As a child psychologist, I meet mums who tell me their kids have all the latest toys and gadgets yet never seem satisfied.
I also see worn-down teachers in despair at the rising number of pupils with attention problems.
And when I look at the psychology of money, impulsivity and short-termism seem to underpin most financial disasters.
So here’s the one thing you need to teach your kids.
Teach them to wait. To delay gratification. To resist impulse.
Mimic the marshmallow-waving psychologist Mischel - tell them they can have one sweet now, or two if they wait five minutes. Or the whole packet if they wait a week.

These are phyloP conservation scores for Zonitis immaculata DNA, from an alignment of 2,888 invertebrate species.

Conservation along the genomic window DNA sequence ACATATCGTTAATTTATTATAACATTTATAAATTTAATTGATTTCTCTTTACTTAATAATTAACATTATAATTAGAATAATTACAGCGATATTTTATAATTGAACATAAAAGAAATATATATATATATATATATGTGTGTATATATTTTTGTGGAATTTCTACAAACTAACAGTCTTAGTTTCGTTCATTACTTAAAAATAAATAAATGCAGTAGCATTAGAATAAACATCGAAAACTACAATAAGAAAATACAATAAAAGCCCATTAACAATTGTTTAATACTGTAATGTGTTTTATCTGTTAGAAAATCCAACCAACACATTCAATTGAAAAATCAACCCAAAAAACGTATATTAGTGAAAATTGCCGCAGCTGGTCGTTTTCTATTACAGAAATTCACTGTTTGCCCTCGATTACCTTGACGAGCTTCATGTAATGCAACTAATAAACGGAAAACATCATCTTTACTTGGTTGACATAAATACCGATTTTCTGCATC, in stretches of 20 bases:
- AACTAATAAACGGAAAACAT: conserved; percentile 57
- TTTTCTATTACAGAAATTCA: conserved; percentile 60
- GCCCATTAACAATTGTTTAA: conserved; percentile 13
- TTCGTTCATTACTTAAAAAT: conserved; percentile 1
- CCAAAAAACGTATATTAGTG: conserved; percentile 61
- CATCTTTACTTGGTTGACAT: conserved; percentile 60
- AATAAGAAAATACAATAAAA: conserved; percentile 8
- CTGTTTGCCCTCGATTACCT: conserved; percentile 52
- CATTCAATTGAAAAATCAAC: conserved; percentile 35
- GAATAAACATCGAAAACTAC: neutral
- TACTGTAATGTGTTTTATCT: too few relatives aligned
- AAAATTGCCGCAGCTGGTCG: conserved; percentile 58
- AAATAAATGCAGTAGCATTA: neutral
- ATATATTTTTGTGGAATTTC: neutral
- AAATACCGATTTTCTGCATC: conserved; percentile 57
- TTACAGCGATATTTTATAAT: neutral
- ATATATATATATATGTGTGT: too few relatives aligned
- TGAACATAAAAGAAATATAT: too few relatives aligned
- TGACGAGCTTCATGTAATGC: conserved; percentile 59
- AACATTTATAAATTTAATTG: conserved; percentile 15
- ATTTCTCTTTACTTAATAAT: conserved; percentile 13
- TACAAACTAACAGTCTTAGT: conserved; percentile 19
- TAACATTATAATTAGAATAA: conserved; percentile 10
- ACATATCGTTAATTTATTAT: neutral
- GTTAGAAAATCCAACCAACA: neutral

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The wholesale commercialization of our society has seduced us into gratifying our impulses immediately. With easy credit, being skint needn’t stop us having what we want now.
And the 24/7 internet means we don’t even have to wait for the shops to open to feed our greed.
Research shows that adults who can transcend impulsive urges are more likely to be high achievers. They’re the ones who’ll ride the ups and downs of the stock market instead of over-reacting to every blip. They’ll be the slow-burners, the savers with long-term plans and flourishing investments, quietly gloating over the live-it-up splurgers. And with kids, as Mischel found, those who can sit it out for the two sweets turn out to have higher IQs.
So I’m convinced that if you nurture children’s ability to delay gratification, they’ll do better in all walks of life.